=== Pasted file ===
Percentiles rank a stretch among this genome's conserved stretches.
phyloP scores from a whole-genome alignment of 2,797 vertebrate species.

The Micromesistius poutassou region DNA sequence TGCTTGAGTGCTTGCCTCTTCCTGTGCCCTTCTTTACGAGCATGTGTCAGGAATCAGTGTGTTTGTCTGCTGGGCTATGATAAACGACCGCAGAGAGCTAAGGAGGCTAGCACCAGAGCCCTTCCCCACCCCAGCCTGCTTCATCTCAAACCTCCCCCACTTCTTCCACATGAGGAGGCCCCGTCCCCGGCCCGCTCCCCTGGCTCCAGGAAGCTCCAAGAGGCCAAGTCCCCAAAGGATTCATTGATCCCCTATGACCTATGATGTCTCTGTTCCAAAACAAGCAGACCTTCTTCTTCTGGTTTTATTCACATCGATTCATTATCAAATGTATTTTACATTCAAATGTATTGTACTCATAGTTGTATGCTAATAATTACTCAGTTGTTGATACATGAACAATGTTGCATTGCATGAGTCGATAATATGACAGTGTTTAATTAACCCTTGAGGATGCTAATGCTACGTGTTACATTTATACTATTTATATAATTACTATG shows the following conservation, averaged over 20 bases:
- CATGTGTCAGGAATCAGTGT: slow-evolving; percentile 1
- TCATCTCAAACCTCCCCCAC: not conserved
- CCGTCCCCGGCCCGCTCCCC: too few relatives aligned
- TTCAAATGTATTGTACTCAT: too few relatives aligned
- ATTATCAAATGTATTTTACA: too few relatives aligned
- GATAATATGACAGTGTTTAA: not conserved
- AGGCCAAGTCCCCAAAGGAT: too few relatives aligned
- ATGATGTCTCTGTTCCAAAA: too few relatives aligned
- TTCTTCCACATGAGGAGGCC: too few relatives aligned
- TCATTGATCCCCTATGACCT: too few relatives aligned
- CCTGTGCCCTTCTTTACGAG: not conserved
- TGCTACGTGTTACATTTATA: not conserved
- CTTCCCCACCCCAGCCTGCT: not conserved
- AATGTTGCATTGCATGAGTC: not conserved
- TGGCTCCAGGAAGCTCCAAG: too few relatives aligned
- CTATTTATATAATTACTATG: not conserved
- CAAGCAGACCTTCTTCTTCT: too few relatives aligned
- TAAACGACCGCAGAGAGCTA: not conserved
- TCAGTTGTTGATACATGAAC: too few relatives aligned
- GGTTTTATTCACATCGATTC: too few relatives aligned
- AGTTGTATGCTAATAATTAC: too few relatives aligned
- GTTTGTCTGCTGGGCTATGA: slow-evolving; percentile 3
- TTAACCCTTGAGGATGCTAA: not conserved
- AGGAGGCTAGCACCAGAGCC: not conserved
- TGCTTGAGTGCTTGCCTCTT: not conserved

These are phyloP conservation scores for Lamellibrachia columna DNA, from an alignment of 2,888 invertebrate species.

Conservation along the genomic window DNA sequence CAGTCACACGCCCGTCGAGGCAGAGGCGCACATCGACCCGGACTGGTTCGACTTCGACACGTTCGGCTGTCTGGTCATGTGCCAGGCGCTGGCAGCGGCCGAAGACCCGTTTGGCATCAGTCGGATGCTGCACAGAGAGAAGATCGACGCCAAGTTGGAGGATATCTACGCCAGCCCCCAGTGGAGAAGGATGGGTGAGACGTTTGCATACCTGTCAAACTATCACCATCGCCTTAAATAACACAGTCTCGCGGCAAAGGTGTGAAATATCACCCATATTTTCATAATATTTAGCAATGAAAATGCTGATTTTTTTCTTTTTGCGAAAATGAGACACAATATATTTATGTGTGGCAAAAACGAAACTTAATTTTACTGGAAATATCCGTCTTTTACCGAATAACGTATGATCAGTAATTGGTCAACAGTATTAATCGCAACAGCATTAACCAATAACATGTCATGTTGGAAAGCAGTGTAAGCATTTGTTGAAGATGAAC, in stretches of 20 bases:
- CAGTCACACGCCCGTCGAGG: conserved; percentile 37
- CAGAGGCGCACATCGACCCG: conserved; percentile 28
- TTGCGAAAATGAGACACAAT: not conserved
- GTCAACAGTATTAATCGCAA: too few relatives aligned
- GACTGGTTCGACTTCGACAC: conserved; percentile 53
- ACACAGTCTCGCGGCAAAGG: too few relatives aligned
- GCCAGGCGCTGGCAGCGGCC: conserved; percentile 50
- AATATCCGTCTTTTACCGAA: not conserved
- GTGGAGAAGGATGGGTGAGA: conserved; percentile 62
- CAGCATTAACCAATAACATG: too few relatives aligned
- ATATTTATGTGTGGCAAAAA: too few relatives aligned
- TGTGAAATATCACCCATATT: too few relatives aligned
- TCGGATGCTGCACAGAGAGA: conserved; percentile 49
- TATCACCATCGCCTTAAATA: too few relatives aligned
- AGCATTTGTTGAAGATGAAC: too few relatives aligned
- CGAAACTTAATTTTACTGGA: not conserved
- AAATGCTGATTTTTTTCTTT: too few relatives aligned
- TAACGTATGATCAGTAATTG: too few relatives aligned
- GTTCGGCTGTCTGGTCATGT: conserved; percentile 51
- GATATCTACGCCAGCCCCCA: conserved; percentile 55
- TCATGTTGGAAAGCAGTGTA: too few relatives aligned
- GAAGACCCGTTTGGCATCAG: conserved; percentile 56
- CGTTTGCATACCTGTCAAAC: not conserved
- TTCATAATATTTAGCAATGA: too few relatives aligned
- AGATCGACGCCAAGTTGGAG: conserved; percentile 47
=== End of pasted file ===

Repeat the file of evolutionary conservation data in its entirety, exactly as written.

Percentiles rank a stretch among this genome's conserved stretches.
phyloP scores from a whole-genome alignment of 2,797 vertebrate species.

The Micromesistius poutassou region DNA sequence TGCTTGAGTGCTTGCCTCTTCCTGTGCCCTTCTTTACGAGCATGTGTCAGGAATCAGTGTGTTTGTCTGCTGGGCTATGATAAACGACCGCAGAGAGCTAAGGAGGCTAGCACCAGAGCCCTTCCCCACCCCAGCCTGCTTCATCTCAAACCTCCCCCACTTCTTCCACATGAGGAGGCCCCGTCCCCGGCCCGCTCCCCTGGCTCCAGGAAGCTCCAAGAGGCCAAGTCCCCAAAGGATTCATTGATCCCCTATGACCTATGATGTCTCTGTTCCAAAACAAGCAGACCTTCTTCTTCTGGTTTTATTCACATCGATTCATTATCAAATGTATTTTACATTCAAATGTATTGTACTCATAGTTGTATGCTAATAATTACTCAGTTGTTGATACATGAACAATGTTGCATTGCATGAGTCGATAATATGACAGTGTTTAATTAACCCTTGAGGATGCTAATGCTACGTGTTACATTTATACTATTTATATAATTACTATG shows the following conservation, averaged over 20 bases:
- CATGTGTCAGGAATCAGTGT: slow-evolving; percentile 1
- TCATCTCAAACCTCCCCCAC: not conserved
- CCGTCCCCGGCCCGCTCCCC: too few relatives aligned
- TTCAAATGTATTGTACTCAT: too few relatives aligned
- ATTATCAAATGTATTTTACA: too few relatives aligned
- GATAATATGACAGTGTTTAA: not conserved
- AGGCCAAGTCCCCAAAGGAT: too few relatives aligned
- ATGATGTCTCTGTTCCAAAA: too few relatives aligned
- TTCTTCCACATGAGGAGGCC: too few relatives aligned
- TCATTGATCCCCTATGACCT: too few relatives aligned
- CCTGTGCCCTTCTTTACGAG: not conserved
- TGCTACGTGTTACATTTATA: not conserved
- CTTCCCCACCCCAGCCTGCT: not conserved
- AATGTTGCATTGCATGAGTC: not conserved
- TGGCTCCAGGAAGCTCCAAG: too few relatives aligned
- CTATTTATATAATTACTATG: not conserved
- CAAGCAGACCTTCTTCTTCT: too few relatives aligned
- TAAACGACCGCAGAGAGCTA: not conserved
- TCAGTTGTTGATACATGAAC: too few relatives aligned
- GGTTTTATTCACATCGATTC: too few relatives aligned
- AGTTGTATGCTAATAATTAC: too few relatives aligned
- GTTTGTCTGCTGGGCTATGA: slow-evolving; percentile 3
- TTAACCCTTGAGGATGCTAA: not conserved
- AGGAGGCTAGCACCAGAGCC: not conserved
- TGCTTGAGTGCTTGCCTCTT: not conserved

These are phyloP conservation scores for Lamellibrachia columna DNA, from an alignment of 2,888 invertebrate species.

Conservation along the genomic window DNA sequence CAGTCACACGCCCGTCGAGGCAGAGGCGCACATCGACCCGGACTGGTTCGACTTCGACACGTTCGGCTGTCTGGTCATGTGCCAGGCGCTGGCAGCGGCCGAAGACCCGTTTGGCATCAGTCGGATGCTGCACAGAGAGAAGATCGACGCCAAGTTGGAGGATATCTACGCCAGCCCCCAGTGGAGAAGGATGGGTGAGACGTTTGCATACCTGTCAAACTATCACCATCGCCTTAAATAACACAGTCTCGCGGCAAAGGTGTGAAATATCACCCATATTTTCATAATATTTAGCAATGAAAATGCTGATTTTTTTCTTTTTGCGAAAATGAGACACAATATATTTATGTGTGGCAAAAACGAAACTTAATTTTACTGGAAATATCCGTCTTTTACCGAATAACGTATGATCAGTAATTGGTCAACAGTATTAATCGCAACAGCATTAACCAATAACATGTCATGTTGGAAAGCAGTGTAAGCATTTGTTGAAGATGAAC, in stretches of 20 bases:
- CAGTCACACGCCCGTCGAGG: conserved; percentile 37
- CAGAGGCGCACATCGACCCG: conserved; percentile 28
- TTGCGAAAATGAGACACAAT: not conserved
- GTCAACAGTATTAATCGCAA: too few relatives aligned
- GACTGGTTCGACTTCGACAC: conserved; percentile 53
- ACACAGTCTCGCGGCAAAGG: too few relatives aligned
- GCCAGGCGCTGGCAGCGGCC: conserved; percentile 50
- AATATCCGTCTTTTACCGAA: not conserved
- GTGGAGAAGGATGGGTGAGA: conserved; percentile 62
- CAGCATTAACCAATAACATG: too few relatives aligned
- ATATTTATGTGTGGCAAAAA: too few relatives aligned
- TGTGAAATATCACCCATATT: too few relatives aligned
- TCGGATGCTGCACAGAGAGA: conserved; percentile 49
- TATCACCATCGCCTTAAATA: too few relatives aligned
- AGCATTTGTTGAAGATGAAC: too few relatives aligned
- CGAAACTTAATTTTACTGGA: not conserved
- AAATGCTGATTTTTTTCTTT: too few relatives aligned
- TAACGTATGATCAGTAATTG: too few relatives aligned
- GTTCGGCTGTCTGGTCATGT: conserved; percentile 51
- GATATCTACGCCAGCCCCCA: conserved; percentile 55
- TCATGTTGGAAAGCAGTGTA: too few relatives aligned
- GAAGACCCGTTTGGCATCAG: conserved; percentile 56
- CGTTTGCATACCTGTCAAAC: not conserved
- TTCATAATATTTAGCAATGA: too few relatives aligned
- AGATCGACGCCAAGTTGGAG: conserved; percentile 47